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  1. - Top - End - #61
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    Default Re: adieu, monsieur L. Armstrong

    Quote Originally Posted by Cuthalion View Post
    Apart from the fact that "justice" hasn't been upheld by actually investigating it instead of just saying "He's busted". Also, if there are that many doped cyclists, why don't they crack down on more of them, if it's that big of a problem.
    Really. Dozens of witnesses, all the evidence including Armstrong blood before he heard he needs to mask better, and his own testimony to his doctor are 'he's busted'?

    What would have convinced you, out of curiosity, written edict of the Pope?

    Quote Originally Posted by pendell View Post
    I'm curious. Is doping more hazardous than those normally experienced by, say, American football players or by boxers? ISTR the phrase "punch drunk" comes from people who have suffered permanent brain damage from boxing related injuries.
    Comic explaining why these make no sense better than I can.

    I say that if people should have the right to risk their health in exchange for securing the financial future both of themselves and of their families. Whether that's going into a coal mine or taking dope for sports.
    To take your idea to logical finish - let's open company harvesting people's kidneys paying them a small sum, then sell the organs to the rich. It's just risking your health for profit, am I right?

    2) Yes, this means that only rich people could compete. But how is that different from the present? A poor person isn't going to be able to afford a great bike or the time to train. The days when a mechanic could just walk out of his garage and win the tour de france are long gone, if they ever existed. Sports have always been a luxury for the idle rich. Poor people work.
    Wrong. Young, working people are often the best fit. Take a look at Ronaldo - the most expensive player in the world. Born in poor family, his contract is worth €1 billion now. There are dozens like him in Latin America and Iberian leagues. Mario Balotelli, current hero of Italy, was homeless.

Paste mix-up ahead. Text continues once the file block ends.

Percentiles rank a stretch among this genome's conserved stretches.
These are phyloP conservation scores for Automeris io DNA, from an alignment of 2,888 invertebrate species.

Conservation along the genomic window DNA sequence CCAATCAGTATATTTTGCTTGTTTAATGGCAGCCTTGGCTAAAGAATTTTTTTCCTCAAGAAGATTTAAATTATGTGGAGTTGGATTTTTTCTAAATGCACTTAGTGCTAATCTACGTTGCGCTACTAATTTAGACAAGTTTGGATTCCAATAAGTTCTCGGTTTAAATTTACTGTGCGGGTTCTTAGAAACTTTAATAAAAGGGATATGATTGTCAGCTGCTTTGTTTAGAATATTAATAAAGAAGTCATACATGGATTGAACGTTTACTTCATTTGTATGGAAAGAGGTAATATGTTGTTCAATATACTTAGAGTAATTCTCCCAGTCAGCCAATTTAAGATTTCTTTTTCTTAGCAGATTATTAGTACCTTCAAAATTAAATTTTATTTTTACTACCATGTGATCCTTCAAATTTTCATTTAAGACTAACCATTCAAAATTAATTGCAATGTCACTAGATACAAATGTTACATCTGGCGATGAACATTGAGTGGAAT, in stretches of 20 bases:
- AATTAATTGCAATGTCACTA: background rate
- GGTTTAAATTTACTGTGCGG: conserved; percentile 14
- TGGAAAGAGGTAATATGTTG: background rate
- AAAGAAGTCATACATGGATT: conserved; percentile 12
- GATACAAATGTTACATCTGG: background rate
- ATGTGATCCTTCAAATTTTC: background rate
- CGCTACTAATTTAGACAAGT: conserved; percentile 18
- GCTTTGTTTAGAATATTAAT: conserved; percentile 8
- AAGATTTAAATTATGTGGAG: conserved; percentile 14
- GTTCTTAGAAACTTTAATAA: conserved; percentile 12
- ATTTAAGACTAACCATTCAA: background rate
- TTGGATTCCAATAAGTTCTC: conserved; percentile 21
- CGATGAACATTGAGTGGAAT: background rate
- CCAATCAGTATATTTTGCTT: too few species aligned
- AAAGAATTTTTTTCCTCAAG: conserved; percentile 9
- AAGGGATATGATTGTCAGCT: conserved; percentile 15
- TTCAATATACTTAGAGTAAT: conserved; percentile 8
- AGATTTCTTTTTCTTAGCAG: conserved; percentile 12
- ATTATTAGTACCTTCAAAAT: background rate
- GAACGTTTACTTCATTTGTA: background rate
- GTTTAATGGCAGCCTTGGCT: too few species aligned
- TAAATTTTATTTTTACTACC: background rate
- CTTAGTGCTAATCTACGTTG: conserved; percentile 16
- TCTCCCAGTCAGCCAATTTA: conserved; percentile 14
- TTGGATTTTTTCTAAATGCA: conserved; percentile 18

What? Some rich doping jerk taking their spot is victimless crime? Oh, yeah, though so

    3) I would feel differently, perhaps, if cheating was reliably detected and punished by all offenders without exception or exemption. But when there are whole industries devoted to cheating, and when those charged with enforcing the rules will happily look the other way , then "make an example" while ignoring others out of favoritism or because they weren't paid off or whatever ... I think it's not working.
    Point one way of life where all crimes are caught.

    None? Oh well, time to disband law enforcement, it's not working.

    To my mind "Justice" and "fair dealing" start with honesty. When people are truthful about what they are doing and why they are doing. A society where whole industries spring up for the purpose of lying, where the enforcers are highly selective about what rules they will and will not enforce, is not and cannot be a just society. I claim that a society which legalized doping would be more just and more honest in the long run than a society where everyone is pretending or lying to some degree or other.
    And I claim society where rich can harvest kidneys and shoot everyone they like for a fee would be much more honest, too.

    Take that one Saudi prince. He had compatible poor man elevated to his bodyguard and paid handsomely... With understanding that if Prince's heart, failing due to obesity, ever fails, he will serve as a spare. To that end, he ordered surgical rooms being added to his 747 plane and private yacht. Ideal future?

    Quote Originally Posted by pendell View Post
    The second is what happens when the strong abuse the weak, and that is something I can't stand. The first is when a person hurts himself, and I care much less about that. If one doper is faster than other dopers, it neither picks my pocket nor breaks my leg.
    Ah, so all the clean cyclists are not victims.

    Tell me, had you were looking for a job, and someone who outright lied about his education in his resume got it instead, would it be victimless crime, too? No legs are broken. No pockets picked.
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  2. - Top - End - #62
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    Default Re: adieu, monsieur L. Armstrong

    Lance Armstrong successfully fought doping charges for so long, and they just never gave up, they went at it like a pitbull. They never had anything substantial, he was just the main target in a witchhunt.

    A decade later, he just gave up and stopped fighting. He was never shown to have been doping, he just got sick of the constant battle.

    To hell with the Tour de France. It's now a joke.

    Anyway, it's sad that my first reaction to this thread title was, "Louis Armstrong died before I was born. What are you talking about?"
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    Default Re: adieu, monsieur L. Armstrong

    Quote Originally Posted by Trixie View Post
    Ah, so all the clean cyclists are not victims.

    Tell me, had you were looking for a job, and someone who outright lied about his education in his resume got it instead, would it be victimless crime, too? No legs are broken. No pockets picked.